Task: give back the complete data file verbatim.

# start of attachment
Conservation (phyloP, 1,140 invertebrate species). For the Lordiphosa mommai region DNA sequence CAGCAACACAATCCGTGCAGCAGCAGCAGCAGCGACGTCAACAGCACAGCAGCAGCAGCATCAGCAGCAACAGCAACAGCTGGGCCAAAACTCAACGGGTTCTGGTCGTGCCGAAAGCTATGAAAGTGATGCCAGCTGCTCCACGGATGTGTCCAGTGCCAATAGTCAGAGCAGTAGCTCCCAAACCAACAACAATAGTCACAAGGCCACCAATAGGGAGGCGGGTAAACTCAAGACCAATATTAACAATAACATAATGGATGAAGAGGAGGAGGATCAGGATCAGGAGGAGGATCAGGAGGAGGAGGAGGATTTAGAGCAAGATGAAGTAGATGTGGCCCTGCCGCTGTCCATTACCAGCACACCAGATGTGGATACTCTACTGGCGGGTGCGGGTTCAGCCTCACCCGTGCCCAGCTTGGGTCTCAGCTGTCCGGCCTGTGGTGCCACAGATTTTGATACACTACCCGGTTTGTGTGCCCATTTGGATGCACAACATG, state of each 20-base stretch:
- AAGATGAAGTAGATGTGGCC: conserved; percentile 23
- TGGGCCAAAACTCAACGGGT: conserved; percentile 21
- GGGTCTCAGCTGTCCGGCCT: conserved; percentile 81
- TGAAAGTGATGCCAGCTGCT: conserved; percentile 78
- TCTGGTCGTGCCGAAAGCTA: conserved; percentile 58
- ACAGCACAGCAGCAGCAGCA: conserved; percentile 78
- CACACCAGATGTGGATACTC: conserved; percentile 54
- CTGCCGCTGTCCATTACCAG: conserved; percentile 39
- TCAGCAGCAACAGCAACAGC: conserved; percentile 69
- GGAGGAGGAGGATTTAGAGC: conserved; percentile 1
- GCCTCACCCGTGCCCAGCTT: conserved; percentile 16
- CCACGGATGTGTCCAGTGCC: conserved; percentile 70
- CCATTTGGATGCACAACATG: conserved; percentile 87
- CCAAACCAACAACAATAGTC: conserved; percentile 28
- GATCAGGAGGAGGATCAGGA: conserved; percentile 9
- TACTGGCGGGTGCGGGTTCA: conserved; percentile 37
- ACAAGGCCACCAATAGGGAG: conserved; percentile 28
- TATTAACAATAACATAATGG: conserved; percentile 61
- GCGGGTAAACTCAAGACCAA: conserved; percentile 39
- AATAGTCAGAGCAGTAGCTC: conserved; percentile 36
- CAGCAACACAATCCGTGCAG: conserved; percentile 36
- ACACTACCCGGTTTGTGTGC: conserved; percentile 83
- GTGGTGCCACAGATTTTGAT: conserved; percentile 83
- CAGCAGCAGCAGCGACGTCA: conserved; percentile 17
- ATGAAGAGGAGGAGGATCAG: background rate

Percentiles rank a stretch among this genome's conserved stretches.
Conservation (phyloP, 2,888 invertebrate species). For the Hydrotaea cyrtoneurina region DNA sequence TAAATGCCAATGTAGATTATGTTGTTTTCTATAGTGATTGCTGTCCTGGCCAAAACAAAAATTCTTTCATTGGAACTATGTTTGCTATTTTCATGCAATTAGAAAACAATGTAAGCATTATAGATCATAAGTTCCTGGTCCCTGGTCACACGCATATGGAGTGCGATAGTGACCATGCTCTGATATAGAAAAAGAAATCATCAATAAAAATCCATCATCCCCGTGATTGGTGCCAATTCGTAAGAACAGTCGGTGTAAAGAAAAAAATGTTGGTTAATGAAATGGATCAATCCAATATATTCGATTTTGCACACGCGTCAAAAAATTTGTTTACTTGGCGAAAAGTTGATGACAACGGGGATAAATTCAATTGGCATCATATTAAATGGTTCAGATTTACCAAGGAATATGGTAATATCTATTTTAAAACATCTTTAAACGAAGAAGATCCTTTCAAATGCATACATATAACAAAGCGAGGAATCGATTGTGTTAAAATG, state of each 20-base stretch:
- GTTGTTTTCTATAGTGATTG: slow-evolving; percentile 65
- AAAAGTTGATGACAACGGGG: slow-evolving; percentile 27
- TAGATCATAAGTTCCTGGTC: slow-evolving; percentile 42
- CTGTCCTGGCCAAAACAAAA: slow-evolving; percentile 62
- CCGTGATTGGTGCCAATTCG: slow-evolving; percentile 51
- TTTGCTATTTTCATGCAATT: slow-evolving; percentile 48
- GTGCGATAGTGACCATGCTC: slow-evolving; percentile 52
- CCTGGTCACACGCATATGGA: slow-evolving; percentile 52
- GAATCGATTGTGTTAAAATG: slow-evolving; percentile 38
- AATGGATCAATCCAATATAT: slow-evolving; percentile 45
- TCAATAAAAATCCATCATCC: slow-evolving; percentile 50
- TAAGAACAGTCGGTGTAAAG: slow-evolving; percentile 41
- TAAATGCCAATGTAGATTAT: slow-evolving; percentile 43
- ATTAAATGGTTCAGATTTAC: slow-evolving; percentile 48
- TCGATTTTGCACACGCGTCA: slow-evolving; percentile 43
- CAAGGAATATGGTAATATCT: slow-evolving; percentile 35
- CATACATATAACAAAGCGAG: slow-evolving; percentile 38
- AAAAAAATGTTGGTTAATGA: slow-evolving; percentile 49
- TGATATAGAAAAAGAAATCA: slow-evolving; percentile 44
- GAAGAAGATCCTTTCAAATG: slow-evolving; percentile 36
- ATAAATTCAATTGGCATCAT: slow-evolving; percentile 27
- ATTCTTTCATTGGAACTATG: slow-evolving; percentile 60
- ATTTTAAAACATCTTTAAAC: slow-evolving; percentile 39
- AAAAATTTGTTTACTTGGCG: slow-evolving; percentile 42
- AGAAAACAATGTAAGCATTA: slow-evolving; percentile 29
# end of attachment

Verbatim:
Conservation (phyloP, 1,140 invertebrate species). For the Lordiphosa mommai region DNA sequence CAGCAACACAATCCGTGCAGCAGCAGCAGCAGCGACGTCAACAGCACAGCAGCAGCAGCATCAGCAGCAACAGCAACAGCTGGGCCAAAACTCAACGGGTTCTGGTCGTGCCGAAAGCTATGAAAGTGATGCCAGCTGCTCCACGGATGTGTCCAGTGCCAATAGTCAGAGCAGTAGCTCCCAAACCAACAACAATAGTCACAAGGCCACCAATAGGGAGGCGGGTAAACTCAAGACCAATATTAACAATAACATAATGGATGAAGAGGAGGAGGATCAGGATCAGGAGGAGGATCAGGAGGAGGAGGAGGATTTAGAGCAAGATGAAGTAGATGTGGCCCTGCCGCTGTCCATTACCAGCACACCAGATGTGGATACTCTACTGGCGGGTGCGGGTTCAGCCTCACCCGTGCCCAGCTTGGGTCTCAGCTGTCCGGCCTGTGGTGCCACAGATTTTGATACACTACCCGGTTTGTGTGCCCATTTGGATGCACAACATG, state of each 20-base stretch:
- AAGATGAAGTAGATGTGGCC: conserved; percentile 23
- TGGGCCAAAACTCAACGGGT: conserved; percentile 21
- GGGTCTCAGCTGTCCGGCCT: conserved; percentile 81
- TGAAAGTGATGCCAGCTGCT: conserved; percentile 78
- TCTGGTCGTGCCGAAAGCTA: conserved; percentile 58
- ACAGCACAGCAGCAGCAGCA: conserved; percentile 78
- CACACCAGATGTGGATACTC: conserved; percentile 54
- CTGCCGCTGTCCATTACCAG: conserved; percentile 39
- TCAGCAGCAACAGCAACAGC: conserved; percentile 69
- GGAGGAGGAGGATTTAGAGC: conserved; percentile 1
- GCCTCACCCGTGCCCAGCTT: conserved; percentile 16
- CCACGGATGTGTCCAGTGCC: conserved; percentile 70
- CCATTTGGATGCACAACATG: conserved; percentile 87
- CCAAACCAACAACAATAGTC: conserved; percentile 28
- GATCAGGAGGAGGATCAGGA: conserved; percentile 9
- TACTGGCGGGTGCGGGTTCA: conserved; percentile 37
- ACAAGGCCACCAATAGGGAG: conserved; percentile 28
- TATTAACAATAACATAATGG: conserved; percentile 61
- GCGGGTAAACTCAAGACCAA: conserved; percentile 39
- AATAGTCAGAGCAGTAGCTC: conserved; percentile 36
- CAGCAACACAATCCGTGCAG: conserved; percentile 36
- ACACTACCCGGTTTGTGTGC: conserved; percentile 83
- GTGGTGCCACAGATTTTGAT: conserved; percentile 83
- CAGCAGCAGCAGCGACGTCA: conserved; percentile 17
- ATGAAGAGGAGGAGGATCAG: background rate

Percentiles rank a stretch among this genome's conserved stretches.
Conservation (phyloP, 2,888 invertebrate species). For the Hydrotaea cyrtoneurina region DNA sequence TAAATGCCAATGTAGATTATGTTGTTTTCTATAGTGATTGCTGTCCTGGCCAAAACAAAAATTCTTTCATTGGAACTATGTTTGCTATTTTCATGCAATTAGAAAACAATGTAAGCATTATAGATCATAAGTTCCTGGTCCCTGGTCACACGCATATGGAGTGCGATAGTGACCATGCTCTGATATAGAAAAAGAAATCATCAATAAAAATCCATCATCCCCGTGATTGGTGCCAATTCGTAAGAACAGTCGGTGTAAAGAAAAAAATGTTGGTTAATGAAATGGATCAATCCAATATATTCGATTTTGCACACGCGTCAAAAAATTTGTTTACTTGGCGAAAAGTTGATGACAACGGGGATAAATTCAATTGGCATCATATTAAATGGTTCAGATTTACCAAGGAATATGGTAATATCTATTTTAAAACATCTTTAAACGAAGAAGATCCTTTCAAATGCATACATATAACAAAGCGAGGAATCGATTGTGTTAAAATG, state of each 20-base stretch:
- GTTGTTTTCTATAGTGATTG: slow-evolving; percentile 65
- AAAAGTTGATGACAACGGGG: slow-evolving; percentile 27
- TAGATCATAAGTTCCTGGTC: slow-evolving; percentile 42
- CTGTCCTGGCCAAAACAAAA: slow-evolving; percentile 62
- CCGTGATTGGTGCCAATTCG: slow-evolving; percentile 51
- TTTGCTATTTTCATGCAATT: slow-evolving; percentile 48
- GTGCGATAGTGACCATGCTC: slow-evolving; percentile 52
- CCTGGTCACACGCATATGGA: slow-evolving; percentile 52
- GAATCGATTGTGTTAAAATG: slow-evolving; percentile 38
- AATGGATCAATCCAATATAT: slow-evolving; percentile 45
- TCAATAAAAATCCATCATCC: slow-evolving; percentile 50
- TAAGAACAGTCGGTGTAAAG: slow-evolving; percentile 41
- TAAATGCCAATGTAGATTAT: slow-evolving; percentile 43
- ATTAAATGGTTCAGATTTAC: slow-evolving; percentile 48
- TCGATTTTGCACACGCGTCA: slow-evolving; percentile 43
- CAAGGAATATGGTAATATCT: slow-evolving; percentile 35
- CATACATATAACAAAGCGAG: slow-evolving; percentile 38
- AAAAAAATGTTGGTTAATGA: slow-evolving; percentile 49
- TGATATAGAAAAAGAAATCA: slow-evolving; percentile 44
- GAAGAAGATCCTTTCAAATG: slow-evolving; percentile 36
- ATAAATTCAATTGGCATCAT: slow-evolving; percentile 27
- ATTCTTTCATTGGAACTATG: slow-evolving; percentile 60
- ATTTTAAAACATCTTTAAAC: slow-evolving; percentile 39
- AAAAATTTGTTTACTTGGCG: slow-evolving; percentile 42
- AGAAAACAATGTAAGCATTA: slow-evolving; percentile 29